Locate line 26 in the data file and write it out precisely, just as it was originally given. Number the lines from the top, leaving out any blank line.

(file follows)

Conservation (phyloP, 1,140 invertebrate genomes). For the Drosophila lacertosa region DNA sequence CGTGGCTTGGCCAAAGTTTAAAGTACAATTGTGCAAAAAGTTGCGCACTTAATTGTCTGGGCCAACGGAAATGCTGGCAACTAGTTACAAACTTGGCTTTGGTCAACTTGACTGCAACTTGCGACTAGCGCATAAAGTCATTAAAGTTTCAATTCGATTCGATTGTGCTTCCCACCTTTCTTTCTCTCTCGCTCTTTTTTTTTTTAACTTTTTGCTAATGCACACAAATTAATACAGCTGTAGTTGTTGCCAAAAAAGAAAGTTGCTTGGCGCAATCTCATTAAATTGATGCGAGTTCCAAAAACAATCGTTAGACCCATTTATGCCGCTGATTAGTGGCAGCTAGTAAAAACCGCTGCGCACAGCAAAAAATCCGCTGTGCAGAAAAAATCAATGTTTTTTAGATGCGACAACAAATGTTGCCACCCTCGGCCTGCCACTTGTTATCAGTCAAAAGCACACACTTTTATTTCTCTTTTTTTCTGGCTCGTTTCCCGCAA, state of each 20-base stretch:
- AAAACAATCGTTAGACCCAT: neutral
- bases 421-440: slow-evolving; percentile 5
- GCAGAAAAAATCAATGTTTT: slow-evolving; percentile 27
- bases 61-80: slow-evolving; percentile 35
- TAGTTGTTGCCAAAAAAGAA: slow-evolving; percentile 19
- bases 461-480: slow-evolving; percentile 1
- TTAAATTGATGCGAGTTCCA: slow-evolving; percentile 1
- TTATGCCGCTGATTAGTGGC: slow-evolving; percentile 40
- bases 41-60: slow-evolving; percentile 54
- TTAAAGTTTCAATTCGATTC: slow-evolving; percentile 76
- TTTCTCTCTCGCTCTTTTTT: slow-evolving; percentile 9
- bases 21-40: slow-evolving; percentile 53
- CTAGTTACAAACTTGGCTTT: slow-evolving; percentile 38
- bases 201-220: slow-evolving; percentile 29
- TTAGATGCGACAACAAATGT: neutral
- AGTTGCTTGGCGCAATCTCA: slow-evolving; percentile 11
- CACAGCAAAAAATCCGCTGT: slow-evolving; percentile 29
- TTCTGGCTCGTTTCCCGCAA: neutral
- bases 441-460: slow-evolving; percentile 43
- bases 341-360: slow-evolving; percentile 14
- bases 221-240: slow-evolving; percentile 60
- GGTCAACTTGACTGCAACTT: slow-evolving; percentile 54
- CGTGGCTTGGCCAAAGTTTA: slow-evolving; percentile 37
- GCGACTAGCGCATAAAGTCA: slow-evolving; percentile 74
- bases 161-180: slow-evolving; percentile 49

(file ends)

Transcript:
- bases 161-180: slow-evolving; percentile 49